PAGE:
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December 11, 2000

Hemby's study dusts cocaine addiction for prints

By Poul Olson

Researchers led by Yerkes’ Scott Hemby have identified more than 400 human genes affected by long-term cocaine abuse. The discovery, reported at the recent Society for Neuroscience annual meeting in New Orleans, represents the first molecular profile, or “fingerprint,” for human drug addiction and ultimately could lead to new treatments for addiction.

Applying DNA microarray technology, the most powerful method for gene expression profiling, Hemby analyzed brain tissue from 10 human subjects who had overdosed on cocaine and an equal number of controls. Among the 9,000 genes scrutinized per subject, more than 400 turned out to have become disregulated—turned either on or off—due to long-term cocaine use.

“For the first time, we have looked at a portion of the human genome and determined the effects of a drug like cocaine,” said Hemby, director of the Emory DNA Microarray Facility and an assistant professor of pharmacology. “It’s going to take a long time to work this out, but we’re setting up a framework that we can take into studies of opiate and alcohol addiction and other human diseases that will ultimately lead to the development of new treatments.”

The identification of genetic markers for addiction could be the most significant advance in drug addiction research in decades. Much of the work was made possible by the recent development of DNA microarray technology, which enabled the simultaneous assessment of thousands of genes. Hemby noted the tool has been a boon for researchers who study complex mammalian behaviors dictated by coordinate changes in gene expression of many genes.

Identifying genes associated with cocaine addiction has been constrained by the limitations of conventional gene expression profiling, which can only focus on single genes. One of the greatest successes in identifying genes associated with cocaine use was the characterization by Yerkes’ Mike Kuhar of Cocaine and Methamphetamine Transcript (CART).

In addition to analyzing many genes simultaneously, DNA microarray technology can identify genes whose functions are either known or unknown. The complex process begins with the fabrication of a “gene chip” made up of DNA copies derived from more than 40,000 human genes.

With the human genome now completely mapped, Hemby hopes to soon have access to a complete library from which to make gene chips. Given the number of genes already identified, he expects to find several more disregulated genes involved in cocaine addiction. He noted that while finding the disregulated genes has marked a significant advance, equally important is identifying those that remain unchanged by long-term cocaine use.

Hemby’s research opens several new frontiers in drug addiction research. Conven-tional drug addiction studies have attempted to use animals to model this uniquely human condition, with its myriad molecular processes that cannot be accurately reproduced in the laboratory.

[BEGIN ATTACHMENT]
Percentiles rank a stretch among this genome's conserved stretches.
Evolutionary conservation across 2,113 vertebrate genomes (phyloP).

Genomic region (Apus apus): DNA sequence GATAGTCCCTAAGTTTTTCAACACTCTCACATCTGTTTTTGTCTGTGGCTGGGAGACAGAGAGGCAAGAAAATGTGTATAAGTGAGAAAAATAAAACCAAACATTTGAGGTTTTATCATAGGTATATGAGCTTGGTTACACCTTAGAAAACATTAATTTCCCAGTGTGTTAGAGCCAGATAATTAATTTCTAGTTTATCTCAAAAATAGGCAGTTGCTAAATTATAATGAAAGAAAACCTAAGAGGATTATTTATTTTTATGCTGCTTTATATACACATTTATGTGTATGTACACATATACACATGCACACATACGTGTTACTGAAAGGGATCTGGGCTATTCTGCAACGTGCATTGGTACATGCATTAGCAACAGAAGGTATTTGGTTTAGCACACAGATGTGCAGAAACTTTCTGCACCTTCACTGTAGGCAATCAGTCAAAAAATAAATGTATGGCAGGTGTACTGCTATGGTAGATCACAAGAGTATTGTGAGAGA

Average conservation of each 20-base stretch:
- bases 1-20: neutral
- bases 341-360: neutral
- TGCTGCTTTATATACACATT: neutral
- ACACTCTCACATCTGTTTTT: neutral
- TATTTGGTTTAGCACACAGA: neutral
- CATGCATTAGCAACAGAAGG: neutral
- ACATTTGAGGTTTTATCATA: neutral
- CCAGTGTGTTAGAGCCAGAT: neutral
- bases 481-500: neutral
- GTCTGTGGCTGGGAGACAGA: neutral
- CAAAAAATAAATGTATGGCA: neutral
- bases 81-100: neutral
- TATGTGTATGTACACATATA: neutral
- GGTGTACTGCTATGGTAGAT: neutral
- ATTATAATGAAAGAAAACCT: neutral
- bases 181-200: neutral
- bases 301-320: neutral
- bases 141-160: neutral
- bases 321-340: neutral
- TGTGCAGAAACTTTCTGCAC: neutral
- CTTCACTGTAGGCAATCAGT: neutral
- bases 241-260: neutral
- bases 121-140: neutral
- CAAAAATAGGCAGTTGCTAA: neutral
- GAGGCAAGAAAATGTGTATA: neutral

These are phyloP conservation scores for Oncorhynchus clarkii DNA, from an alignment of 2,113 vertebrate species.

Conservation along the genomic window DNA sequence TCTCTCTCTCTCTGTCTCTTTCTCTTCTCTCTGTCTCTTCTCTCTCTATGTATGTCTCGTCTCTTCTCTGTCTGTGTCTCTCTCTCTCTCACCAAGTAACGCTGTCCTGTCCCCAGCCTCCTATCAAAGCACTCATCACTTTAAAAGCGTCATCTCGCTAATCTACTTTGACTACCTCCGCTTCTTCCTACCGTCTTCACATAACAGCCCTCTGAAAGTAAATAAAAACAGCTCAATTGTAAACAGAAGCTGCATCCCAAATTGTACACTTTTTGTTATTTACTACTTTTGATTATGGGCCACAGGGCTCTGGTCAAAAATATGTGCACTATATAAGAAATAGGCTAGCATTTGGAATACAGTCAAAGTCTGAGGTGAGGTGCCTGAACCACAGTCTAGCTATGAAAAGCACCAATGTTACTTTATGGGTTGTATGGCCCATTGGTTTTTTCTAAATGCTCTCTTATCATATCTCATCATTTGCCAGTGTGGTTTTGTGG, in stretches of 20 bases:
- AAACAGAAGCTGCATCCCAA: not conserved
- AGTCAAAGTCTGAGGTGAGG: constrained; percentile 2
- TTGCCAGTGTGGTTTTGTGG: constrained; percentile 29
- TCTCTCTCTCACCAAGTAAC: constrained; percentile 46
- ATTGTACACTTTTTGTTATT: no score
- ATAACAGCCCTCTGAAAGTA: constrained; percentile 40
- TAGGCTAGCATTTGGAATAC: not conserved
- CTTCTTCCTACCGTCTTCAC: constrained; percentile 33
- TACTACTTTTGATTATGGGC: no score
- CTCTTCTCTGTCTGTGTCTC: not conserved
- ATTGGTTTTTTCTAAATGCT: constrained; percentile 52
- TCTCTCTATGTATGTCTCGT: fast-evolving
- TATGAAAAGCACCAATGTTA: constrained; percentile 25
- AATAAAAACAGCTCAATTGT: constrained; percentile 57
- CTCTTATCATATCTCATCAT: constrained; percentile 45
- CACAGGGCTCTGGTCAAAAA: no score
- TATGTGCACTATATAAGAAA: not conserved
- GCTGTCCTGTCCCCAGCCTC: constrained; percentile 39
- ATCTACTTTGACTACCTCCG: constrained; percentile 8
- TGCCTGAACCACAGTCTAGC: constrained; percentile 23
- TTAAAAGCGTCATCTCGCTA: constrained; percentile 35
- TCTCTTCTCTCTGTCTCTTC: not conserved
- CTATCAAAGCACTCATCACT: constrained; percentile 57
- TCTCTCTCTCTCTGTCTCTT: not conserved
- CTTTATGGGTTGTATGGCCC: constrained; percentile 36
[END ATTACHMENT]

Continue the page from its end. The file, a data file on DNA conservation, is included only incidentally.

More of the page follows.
While many researchers continue to focus on identifying brain receptors for drugs, Hemby said mounting evidence clearly shows that genes form the biological underpinnings for addiction.

“Addiction research generally has taken a global approach to understanding how a drug like cocaine affects the brain,” Hemby said. “Conven-tional tests, such as functional MRIs, provide a broad measure of what is taking place during drug self-administration. But it doesn’t give us a panel of things that are changing.”

This is not to say, however, that Hemby believes drug addiction should be investigated solely at the molecular level. Given the undeniably crucial role of human behavior in the addiction process, Hemby and his collaborator, Deborah Mash, a professor of neurology at the University of Miami, are taking a novel approach to describing the complete spectrum of the addiction process.

Through interviews with the family and friends of cocaine users who died from overdose, Mash conducted “psychological autopsies” of the users. She and Hemby hope to find connections between cocaine users’ genetic profiles and their lifestyles.

Needless to say, this approach is more problematic with animal models. However Hemby is developing a gene expression model in rats for the molecular changes that take place with long-term cocaine use.

We’re asking about what effects are produced at the initial exposure to cocaine, 30 days later and after years of exposure,” Hemby said. “We also want to know what happens when an addict relapses.”

As scientists achieve greater understanding of the biology of cocaine addiction, they hope to develop medications that effectively treat addiction without serious side effects. These medications would target specific aspects of the biochemical pathways that promote a craving for cocaine. The National Institute on Drug Abuse has made it a national priority to develop a therapeutic substitute for cocaine, corresponding to the heroin substitute methadone.

Hemby cautioned that it may not be possible to wholly conquer addiction. “It isn’t reasonable to believe that we can ‘cure’ cocaine addicts,” he said. “Any therapeutic approach should instead be designed to prevent relapse.”


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